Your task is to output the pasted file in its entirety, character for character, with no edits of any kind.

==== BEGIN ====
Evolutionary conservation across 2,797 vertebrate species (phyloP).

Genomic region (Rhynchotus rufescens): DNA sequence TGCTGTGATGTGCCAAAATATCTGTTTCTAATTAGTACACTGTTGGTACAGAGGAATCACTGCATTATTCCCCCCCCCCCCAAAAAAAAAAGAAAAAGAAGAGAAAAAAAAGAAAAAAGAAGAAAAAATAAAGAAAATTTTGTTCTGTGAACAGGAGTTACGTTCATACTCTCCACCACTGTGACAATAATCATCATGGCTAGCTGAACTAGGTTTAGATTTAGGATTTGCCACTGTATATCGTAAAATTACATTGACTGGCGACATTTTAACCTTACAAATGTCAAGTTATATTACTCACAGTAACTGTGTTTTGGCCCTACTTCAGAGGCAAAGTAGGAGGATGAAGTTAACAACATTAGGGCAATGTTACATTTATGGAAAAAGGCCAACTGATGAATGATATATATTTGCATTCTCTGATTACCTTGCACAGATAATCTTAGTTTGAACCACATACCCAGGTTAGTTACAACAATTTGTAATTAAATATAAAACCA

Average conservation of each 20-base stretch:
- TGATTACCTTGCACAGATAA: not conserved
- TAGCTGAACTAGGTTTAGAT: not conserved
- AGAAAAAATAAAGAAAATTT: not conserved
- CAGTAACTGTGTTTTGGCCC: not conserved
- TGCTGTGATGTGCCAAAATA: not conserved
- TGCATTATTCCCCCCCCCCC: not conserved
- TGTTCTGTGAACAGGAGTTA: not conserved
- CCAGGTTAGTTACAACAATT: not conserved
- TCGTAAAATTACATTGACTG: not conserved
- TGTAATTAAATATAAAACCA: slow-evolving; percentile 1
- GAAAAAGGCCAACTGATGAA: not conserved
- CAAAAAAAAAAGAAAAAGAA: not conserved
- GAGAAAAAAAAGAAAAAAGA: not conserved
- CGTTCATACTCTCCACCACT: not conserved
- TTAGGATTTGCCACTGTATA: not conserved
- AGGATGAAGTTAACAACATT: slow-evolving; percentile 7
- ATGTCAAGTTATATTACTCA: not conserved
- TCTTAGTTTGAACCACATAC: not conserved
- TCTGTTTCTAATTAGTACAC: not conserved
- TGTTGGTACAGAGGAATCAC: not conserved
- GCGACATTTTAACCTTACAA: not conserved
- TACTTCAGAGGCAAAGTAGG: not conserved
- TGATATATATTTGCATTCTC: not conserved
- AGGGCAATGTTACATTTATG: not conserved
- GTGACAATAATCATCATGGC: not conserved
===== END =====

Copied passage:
Evolutionary conservation across 2,797 vertebrate species (phyloP).

Genomic region (Rhynchotus rufescens): DNA sequence TGCTGTGATGTGCCAAAATATCTGTTTCTAATTAGTACACTGTTGGTACAGAGGAATCACTGCATTATTCCCCCCCCCCCCAAAAAAAAAAGAAAAAGAAGAGAAAAAAAAGAAAAAAGAAGAAAAAATAAAGAAAATTTTGTTCTGTGAACAGGAGTTACGTTCATACTCTCCACCACTGTGACAATAATCATCATGGCTAGCTGAACTAGGTTTAGATTTAGGATTTGCCACTGTATATCGTAAAATTACATTGACTGGCGACATTTTAACCTTACAAATGTCAAGTTATATTACTCACAGTAACTGTGTTTTGGCCCTACTTCAGAGGCAAAGTAGGAGGATGAAGTTAACAACATTAGGGCAATGTTACATTTATGGAAAAAGGCCAACTGATGAATGATATATATTTGCATTCTCTGATTACCTTGCACAGATAATCTTAGTTTGAACCACATACCCAGGTTAGTTACAACAATTTGTAATTAAATATAAAACCA

Average conservation of each 20-base stretch:
- TGATTACCTTGCACAGATAA: not conserved
- TAGCTGAACTAGGTTTAGAT: not conserved
- AGAAAAAATAAAGAAAATTT: not conserved
- CAGTAACTGTGTTTTGGCCC: not conserved
- TGCTGTGATGTGCCAAAATA: not conserved
- TGCATTATTCCCCCCCCCCC: not conserved
- TGTTCTGTGAACAGGAGTTA: not conserved
- CCAGGTTAGTTACAACAATT: not conserved
- TCGTAAAATTACATTGACTG: not conserved
- TGTAATTAAATATAAAACCA: slow-evolving; percentile 1
- GAAAAAGGCCAACTGATGAA: not conserved
- CAAAAAAAAAAGAAAAAGAA: not conserved
- GAGAAAAAAAAGAAAAAAGA: not conserved
- CGTTCATACTCTCCACCACT: not conserved
- TTAGGATTTGCCACTGTATA: not conserved
- AGGATGAAGTTAACAACATT: slow-evolving; percentile 7
- ATGTCAAGTTATATTACTCA: not conserved
- TCTTAGTTTGAACCACATAC: not conserved
- TCTGTTTCTAATTAGTACAC: not conserved
- TGTTGGTACAGAGGAATCAC: not conserved
- GCGACATTTTAACCTTACAA: not conserved
- TACTTCAGAGGCAAAGTAGG: not conserved
- TGATATATATTTGCATTCTC: not conserved
- AGGGCAATGTTACATTTATG: not conserved
- GTGACAATAATCATCATGGC: not conserved